Frequently asked questions

Electronics are one of the fastest-growing waste streams in the world. Technology continues to evolve at an incredibly rapid pace, making electronics like TVs or computers easy to replace. The challenge of this rapid replacement is that these electronics contain some measure of potentially poisonous materials such as lead, mercury, cadmium, and others—which makes them toxic if not dealt with properly. ARMA works closely with municipalities and processors across the province to ensure electronics are recycled safely and responsibly so they don’t end up in landfills. 

What is recycled?

Televisions and computer equipment are accepted for recycling at municipal collection sites throughout Alberta. See our ePilot Electronics page for the list of expanded products that can be recycled under our pilot project.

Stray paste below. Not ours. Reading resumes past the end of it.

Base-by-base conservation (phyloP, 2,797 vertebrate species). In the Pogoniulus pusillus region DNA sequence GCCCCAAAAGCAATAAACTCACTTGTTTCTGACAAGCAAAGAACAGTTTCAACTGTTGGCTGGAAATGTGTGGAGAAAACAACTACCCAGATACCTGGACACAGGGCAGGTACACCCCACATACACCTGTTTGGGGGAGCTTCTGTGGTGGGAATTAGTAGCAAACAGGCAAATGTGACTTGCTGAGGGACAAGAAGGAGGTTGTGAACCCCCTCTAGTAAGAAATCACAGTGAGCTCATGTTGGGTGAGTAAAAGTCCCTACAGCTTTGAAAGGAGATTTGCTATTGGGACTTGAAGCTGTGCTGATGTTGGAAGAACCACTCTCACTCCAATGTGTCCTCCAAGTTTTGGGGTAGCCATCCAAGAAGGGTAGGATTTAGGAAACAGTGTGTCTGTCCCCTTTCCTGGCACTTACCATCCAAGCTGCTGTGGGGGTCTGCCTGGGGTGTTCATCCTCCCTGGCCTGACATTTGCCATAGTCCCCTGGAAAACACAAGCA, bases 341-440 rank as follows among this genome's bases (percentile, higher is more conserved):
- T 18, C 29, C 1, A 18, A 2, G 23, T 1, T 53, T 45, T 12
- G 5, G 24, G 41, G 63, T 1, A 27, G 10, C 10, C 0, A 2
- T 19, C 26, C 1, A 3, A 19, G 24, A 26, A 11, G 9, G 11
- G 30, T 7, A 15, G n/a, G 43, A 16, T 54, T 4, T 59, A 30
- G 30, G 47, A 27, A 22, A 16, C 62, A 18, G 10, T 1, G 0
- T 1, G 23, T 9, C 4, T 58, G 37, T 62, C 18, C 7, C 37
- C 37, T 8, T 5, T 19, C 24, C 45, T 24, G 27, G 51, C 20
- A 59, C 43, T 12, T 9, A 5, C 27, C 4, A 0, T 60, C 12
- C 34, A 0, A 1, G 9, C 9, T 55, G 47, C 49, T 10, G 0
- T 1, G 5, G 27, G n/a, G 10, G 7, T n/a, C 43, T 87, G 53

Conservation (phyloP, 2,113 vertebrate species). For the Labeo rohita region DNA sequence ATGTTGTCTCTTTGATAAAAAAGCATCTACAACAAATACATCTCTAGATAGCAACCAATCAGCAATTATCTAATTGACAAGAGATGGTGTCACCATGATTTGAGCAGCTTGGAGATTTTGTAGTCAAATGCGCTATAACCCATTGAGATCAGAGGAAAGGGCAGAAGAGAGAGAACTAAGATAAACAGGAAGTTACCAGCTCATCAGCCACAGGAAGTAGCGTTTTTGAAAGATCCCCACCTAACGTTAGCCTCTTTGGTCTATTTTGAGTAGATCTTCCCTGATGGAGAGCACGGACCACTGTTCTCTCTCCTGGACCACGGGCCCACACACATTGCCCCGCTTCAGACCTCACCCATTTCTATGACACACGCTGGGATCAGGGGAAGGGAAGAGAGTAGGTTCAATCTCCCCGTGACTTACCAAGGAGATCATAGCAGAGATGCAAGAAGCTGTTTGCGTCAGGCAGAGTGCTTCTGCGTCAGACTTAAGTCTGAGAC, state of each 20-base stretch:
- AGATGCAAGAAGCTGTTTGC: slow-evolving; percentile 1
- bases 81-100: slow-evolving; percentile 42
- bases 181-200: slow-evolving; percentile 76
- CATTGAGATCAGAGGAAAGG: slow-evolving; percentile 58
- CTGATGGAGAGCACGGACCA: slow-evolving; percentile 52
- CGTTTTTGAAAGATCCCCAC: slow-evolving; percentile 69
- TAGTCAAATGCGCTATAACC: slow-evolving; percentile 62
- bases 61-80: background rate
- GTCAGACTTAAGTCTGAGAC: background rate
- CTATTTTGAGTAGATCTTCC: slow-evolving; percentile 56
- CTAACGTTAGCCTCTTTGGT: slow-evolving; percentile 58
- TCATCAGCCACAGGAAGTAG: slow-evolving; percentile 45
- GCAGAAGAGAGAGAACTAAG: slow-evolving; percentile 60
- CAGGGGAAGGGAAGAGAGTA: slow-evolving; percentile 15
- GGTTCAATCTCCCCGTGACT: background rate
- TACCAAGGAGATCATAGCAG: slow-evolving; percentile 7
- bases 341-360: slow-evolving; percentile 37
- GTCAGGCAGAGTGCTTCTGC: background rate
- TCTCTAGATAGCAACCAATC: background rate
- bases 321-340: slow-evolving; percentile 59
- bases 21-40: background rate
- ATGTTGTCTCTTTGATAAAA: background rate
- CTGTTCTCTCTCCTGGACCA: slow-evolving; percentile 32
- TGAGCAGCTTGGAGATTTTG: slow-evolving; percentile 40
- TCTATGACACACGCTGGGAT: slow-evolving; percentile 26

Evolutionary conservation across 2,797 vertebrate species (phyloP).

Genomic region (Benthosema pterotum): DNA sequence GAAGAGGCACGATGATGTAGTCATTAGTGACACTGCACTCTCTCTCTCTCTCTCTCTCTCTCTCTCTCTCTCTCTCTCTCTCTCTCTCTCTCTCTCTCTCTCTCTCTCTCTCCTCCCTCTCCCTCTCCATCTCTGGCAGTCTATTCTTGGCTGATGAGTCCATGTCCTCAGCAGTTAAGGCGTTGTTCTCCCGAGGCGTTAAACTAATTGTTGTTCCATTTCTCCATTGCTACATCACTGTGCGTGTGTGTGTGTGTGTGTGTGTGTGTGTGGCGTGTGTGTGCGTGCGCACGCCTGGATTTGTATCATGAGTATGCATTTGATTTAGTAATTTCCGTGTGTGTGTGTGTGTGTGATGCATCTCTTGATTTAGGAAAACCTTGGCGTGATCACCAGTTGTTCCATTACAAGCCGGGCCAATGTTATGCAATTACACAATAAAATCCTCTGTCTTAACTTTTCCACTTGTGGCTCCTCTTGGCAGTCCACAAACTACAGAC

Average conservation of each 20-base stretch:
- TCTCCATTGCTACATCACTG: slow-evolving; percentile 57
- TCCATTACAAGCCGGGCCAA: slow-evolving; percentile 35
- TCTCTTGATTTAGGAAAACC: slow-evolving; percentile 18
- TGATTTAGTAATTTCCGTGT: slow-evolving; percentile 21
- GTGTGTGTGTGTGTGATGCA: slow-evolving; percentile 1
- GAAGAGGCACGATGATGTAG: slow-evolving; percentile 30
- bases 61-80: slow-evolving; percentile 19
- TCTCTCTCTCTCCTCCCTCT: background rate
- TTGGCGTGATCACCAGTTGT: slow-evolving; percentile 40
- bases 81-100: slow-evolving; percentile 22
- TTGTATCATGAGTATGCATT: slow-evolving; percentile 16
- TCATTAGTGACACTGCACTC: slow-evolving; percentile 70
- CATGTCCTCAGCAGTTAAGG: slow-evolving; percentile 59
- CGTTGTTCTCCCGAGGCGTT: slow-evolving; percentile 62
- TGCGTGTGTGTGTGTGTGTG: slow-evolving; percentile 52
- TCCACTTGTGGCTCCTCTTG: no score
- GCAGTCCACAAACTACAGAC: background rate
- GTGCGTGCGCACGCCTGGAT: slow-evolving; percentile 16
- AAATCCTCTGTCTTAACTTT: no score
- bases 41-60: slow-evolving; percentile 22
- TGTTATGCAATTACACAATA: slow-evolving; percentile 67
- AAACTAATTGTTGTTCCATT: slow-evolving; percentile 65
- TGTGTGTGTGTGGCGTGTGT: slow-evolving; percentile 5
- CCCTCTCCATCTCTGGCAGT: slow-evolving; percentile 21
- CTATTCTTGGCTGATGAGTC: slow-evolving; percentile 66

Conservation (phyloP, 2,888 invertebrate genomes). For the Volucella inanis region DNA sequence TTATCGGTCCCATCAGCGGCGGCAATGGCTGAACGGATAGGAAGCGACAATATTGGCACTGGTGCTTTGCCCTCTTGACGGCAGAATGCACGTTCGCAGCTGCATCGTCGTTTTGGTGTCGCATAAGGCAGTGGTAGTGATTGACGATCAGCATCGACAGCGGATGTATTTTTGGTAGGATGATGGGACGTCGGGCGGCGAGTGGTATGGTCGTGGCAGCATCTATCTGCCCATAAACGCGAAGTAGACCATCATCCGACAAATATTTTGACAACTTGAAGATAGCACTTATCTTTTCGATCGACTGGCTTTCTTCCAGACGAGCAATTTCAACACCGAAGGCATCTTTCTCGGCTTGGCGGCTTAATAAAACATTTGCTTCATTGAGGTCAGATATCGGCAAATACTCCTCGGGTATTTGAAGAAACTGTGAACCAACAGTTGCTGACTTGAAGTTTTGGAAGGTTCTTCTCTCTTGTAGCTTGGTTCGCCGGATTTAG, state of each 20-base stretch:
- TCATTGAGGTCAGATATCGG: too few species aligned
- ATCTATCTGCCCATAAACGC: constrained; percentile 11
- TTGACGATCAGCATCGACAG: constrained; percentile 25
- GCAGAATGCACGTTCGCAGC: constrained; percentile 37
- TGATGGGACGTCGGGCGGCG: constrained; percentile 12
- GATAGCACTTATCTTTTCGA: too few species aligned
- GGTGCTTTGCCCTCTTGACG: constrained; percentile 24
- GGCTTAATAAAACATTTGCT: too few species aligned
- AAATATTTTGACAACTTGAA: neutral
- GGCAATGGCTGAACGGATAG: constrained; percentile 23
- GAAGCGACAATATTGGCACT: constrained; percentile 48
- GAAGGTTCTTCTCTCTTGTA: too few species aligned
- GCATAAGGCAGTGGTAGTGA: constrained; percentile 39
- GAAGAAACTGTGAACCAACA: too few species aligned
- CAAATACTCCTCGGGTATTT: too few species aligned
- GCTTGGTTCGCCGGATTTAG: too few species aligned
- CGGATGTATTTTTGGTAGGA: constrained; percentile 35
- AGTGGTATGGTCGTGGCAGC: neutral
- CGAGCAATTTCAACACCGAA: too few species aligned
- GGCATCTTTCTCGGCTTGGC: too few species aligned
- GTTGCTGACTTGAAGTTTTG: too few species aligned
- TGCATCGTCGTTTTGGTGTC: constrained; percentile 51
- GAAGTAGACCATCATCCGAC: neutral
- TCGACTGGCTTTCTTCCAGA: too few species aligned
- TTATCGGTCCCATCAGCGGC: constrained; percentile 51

How are electronics processed?

Electronics are picked up from municipal collection sites, businesses, schools, universities, etc. across the province by registered Electronics Processors. These processors safely disassemble them and separate each of the different materials according to the program’s requirements. Commodities like metals, plastics, and glass are collected and sold to be made into new products. The materials processed in Alberta’s electronics recycling program are processed locally and are not sent to, or ‘dumped’ into developing countries.

What does it become?

Electronics contain a number of valuable materials that can be broken down and reused. The steel, aluminum and copper metal found in the wires, cables, and circuitry is used as feedstock for new products. The glass from television and computer screens is melted down, separating the lead, and reused in the manufacture of new products. The plastic from the cases, keyboards, and mice is processed to produce plastic flakes or pellets used to make new consumer products.

Is the information on my computer secure when it is recycled?